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Dear Supporter,                                     September 25, 2012

Take Action

Tell BLM To Cancel 5-Year Plan to Remove Wild Horses from Northeastern Nevada

The Bureau of Land Management (BLM) has stockpiled nearly 50,000 wild horses in government holding facilities and is running out of space to house more captured mustangs. Despite this fact and the staggering cost to taxpayers, the agency is proposing to remove hundreds of horses from the Triple B, Maverick-Medicine, and Antelope Valley Herd Management Areas (HMAs) in Nevada -- where many times more livestock are permitted to graze than mustangs. Fortunately, the BLM is proposing to use more humane bait/water trapping to capture horses, a far less traumatic alternative than helicopter stampedes. But instead of removing horses, the agency should use bait-trapping methods to apply safe, proven and humane PZP fertility control in order to manage the herds on the range and leave them in the wild where they belong.

Please take a minute to tell the BLM "No Removals" by clicking here or below.

Help Protect New Mexico's Few Remaining Mustang Herds

The BLM is proposing to remove over 300 wild horses from one of the few remaining wild horse habitat areas left on public lands in New Mexico. The Jicarilla Wild Horse Joint Management Area is managed by both the BLM and the U.S. Forest Service, with the bulk of the mustang habitat area lying within the Carson National Forest. These New Mexico mustangs are popular with willdlife watchers and photographers, but area ranchers and hunters want them removed. Please take a moment to remind the federal government that our public lands must be managed for all citizens, and that New Mexico's few remaining wild horse herds must be protected and preserved, not rounded up and stockpiled in holding pens to enhance the commercial and private interests of ranchers and hunters. Please click here or below.


EMERGENCY: State of Nevada to Send 25 More Mustangs to Auction Tomorrow

Nevada Governor Brian Sandoval is allowing the state's Department of Agriculture (NDOA) to send an additional 25 wild horses, captured from the Virginia Range outside of Reno in recent weeks, to a livestock auction where they will be sold for slaughter if local rescue groups are not able to come up with the money to purchase them and places to hold them.

Last week local Nevada rescue groups saved 23 wild horses who were dumped at the livestock auction by the NDOA. The groups are again mobilizing to try to save as many horses as possible tomorrow. If you can support the rescue or can help with fostering horses please contact us immediately by replying to this email. Sadly, wild horses and burros on state lands are not protected by federal laws. Please more about this breaking situation -- including how you can help -- by clicking here or below.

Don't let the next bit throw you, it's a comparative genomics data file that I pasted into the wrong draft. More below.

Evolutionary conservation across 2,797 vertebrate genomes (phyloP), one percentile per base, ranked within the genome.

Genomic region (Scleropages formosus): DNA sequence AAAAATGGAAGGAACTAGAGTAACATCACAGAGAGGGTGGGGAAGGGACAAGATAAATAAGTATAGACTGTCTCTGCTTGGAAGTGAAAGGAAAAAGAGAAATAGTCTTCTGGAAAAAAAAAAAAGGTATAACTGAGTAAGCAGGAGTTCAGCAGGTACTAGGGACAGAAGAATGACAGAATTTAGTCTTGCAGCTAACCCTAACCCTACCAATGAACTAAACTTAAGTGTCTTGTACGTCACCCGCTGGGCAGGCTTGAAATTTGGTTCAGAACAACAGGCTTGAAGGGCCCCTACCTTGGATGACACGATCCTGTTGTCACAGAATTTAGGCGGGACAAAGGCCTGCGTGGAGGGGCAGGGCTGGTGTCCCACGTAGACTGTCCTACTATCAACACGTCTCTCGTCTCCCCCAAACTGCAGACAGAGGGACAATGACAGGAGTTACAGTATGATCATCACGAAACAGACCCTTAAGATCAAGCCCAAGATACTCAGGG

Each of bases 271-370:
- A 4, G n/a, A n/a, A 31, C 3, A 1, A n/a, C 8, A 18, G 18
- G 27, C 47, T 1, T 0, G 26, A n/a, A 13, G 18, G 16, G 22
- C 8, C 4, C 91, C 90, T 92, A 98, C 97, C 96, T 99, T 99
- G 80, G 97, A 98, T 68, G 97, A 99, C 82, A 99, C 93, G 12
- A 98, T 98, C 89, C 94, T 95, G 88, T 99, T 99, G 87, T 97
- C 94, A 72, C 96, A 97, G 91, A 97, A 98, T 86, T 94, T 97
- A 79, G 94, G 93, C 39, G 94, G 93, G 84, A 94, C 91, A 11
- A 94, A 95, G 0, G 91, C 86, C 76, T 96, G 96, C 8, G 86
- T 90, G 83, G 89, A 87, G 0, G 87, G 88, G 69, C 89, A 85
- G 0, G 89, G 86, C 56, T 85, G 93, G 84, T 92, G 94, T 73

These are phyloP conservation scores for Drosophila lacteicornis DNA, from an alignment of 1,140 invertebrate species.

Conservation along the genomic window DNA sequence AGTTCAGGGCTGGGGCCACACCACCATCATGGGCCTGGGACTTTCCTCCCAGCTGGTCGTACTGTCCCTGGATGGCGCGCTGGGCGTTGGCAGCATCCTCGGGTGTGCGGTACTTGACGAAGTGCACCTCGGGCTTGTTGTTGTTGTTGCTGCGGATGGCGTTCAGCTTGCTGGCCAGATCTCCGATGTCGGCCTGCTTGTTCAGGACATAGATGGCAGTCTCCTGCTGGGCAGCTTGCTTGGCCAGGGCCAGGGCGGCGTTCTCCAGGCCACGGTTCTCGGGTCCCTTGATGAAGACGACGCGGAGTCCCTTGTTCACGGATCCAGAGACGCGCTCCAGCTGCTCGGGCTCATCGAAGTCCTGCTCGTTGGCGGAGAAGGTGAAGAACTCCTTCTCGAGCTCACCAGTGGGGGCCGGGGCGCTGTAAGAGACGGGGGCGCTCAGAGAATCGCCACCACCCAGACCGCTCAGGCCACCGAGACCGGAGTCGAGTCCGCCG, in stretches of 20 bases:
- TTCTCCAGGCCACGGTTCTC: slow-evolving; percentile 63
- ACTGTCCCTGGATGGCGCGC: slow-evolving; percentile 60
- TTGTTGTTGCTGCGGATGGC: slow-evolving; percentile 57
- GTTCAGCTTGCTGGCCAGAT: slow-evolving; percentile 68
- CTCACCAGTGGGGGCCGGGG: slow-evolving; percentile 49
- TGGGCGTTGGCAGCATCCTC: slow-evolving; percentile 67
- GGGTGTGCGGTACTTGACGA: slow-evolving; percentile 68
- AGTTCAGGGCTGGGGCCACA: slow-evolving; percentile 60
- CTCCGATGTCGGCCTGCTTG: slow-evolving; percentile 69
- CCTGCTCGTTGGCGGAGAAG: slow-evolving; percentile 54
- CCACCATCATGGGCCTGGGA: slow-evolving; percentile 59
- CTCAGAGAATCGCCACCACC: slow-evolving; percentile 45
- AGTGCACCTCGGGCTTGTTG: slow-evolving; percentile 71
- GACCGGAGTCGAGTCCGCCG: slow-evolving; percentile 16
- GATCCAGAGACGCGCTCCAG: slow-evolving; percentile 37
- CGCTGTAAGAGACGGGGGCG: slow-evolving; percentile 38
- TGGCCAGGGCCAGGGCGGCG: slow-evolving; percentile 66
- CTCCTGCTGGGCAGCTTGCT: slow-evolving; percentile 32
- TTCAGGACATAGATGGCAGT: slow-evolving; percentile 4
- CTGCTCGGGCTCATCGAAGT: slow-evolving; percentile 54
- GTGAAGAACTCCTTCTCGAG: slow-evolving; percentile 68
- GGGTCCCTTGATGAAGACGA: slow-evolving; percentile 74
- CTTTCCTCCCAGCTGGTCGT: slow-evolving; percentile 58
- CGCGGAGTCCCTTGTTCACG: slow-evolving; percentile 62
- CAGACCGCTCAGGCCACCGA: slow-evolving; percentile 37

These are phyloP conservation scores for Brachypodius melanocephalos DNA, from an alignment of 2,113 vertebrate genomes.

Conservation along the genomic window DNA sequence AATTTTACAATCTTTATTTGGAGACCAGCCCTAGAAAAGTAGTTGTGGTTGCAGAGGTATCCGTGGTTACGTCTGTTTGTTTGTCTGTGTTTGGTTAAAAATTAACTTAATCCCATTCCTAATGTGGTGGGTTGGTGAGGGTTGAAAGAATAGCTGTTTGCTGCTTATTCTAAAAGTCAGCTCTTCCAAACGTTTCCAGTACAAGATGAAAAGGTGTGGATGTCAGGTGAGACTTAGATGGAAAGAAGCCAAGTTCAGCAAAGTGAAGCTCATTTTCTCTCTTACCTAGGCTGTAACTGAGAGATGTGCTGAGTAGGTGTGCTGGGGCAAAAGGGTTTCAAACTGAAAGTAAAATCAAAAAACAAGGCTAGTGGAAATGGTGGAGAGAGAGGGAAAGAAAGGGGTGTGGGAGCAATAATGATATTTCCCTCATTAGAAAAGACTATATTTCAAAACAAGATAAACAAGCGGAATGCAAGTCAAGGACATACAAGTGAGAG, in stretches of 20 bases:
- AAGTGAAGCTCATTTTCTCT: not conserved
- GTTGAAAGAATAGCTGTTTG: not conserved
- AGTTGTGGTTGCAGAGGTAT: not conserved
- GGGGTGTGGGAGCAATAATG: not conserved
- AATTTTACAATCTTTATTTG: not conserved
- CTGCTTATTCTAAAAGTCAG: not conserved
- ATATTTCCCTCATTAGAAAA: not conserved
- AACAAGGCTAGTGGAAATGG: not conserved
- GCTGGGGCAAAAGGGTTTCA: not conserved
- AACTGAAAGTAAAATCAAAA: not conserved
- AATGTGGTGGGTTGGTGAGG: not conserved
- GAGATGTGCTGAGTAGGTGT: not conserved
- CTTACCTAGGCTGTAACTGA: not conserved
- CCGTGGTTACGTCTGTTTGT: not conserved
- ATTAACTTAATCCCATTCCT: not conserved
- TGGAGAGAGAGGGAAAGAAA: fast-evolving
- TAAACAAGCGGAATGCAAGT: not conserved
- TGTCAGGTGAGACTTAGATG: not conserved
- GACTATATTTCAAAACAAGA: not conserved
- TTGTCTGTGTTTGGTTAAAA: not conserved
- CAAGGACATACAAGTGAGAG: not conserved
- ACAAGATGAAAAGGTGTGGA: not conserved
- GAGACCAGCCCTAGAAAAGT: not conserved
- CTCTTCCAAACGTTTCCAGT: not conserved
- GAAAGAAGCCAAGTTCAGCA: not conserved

UPDATE ON WILD HORSE ROUNDUPS: BLM Announces Oct. 1st Start Date for Roundup of 200 Mustangs in Northeastern Nevada

Helicopter(s) will be used to round up 200 wild horses in the Nevada's Antelope and Antelope Valley Herd Management Areas (HMAs) beginning October 1, 2012. Livestock grazing in and around the area was permitted earlier this year despite the emerging "drought" situation. Now, the BLM is claiming that drought conditions are taking a toll on wild horse herds and using this "rationale" as an excuse to drastically reduce their numbers. To read the BLM's press release on this roundup please click here or below. Additional information from the BLM on this roundup is available here.

The American Wild Horse Preservation Campaign (AWHPC) is dedicated to preserving American wild horses and burros in viable free-roaming herds for generations to come, as part of our national heritage. Supported by a coalition of over 50 organizations, its grassroots campaign seeks:

    * A suspension of roundups in all but verifiable emergency situations while the entire BLM wild horse and burro program undergoes fiscal and scientific reform;

    * Higher Appropriate Management Levels (AML) for wild horses and burros on those rangelands designated for them based on a fairer allocation of resources on our public lands;

* Implementation of in-the-wild management, which would keep wild horses and burros on the range and save taxpayers millions of dollars annually by avoiding the removal and stockpiling of wild horses in government holding facilities.



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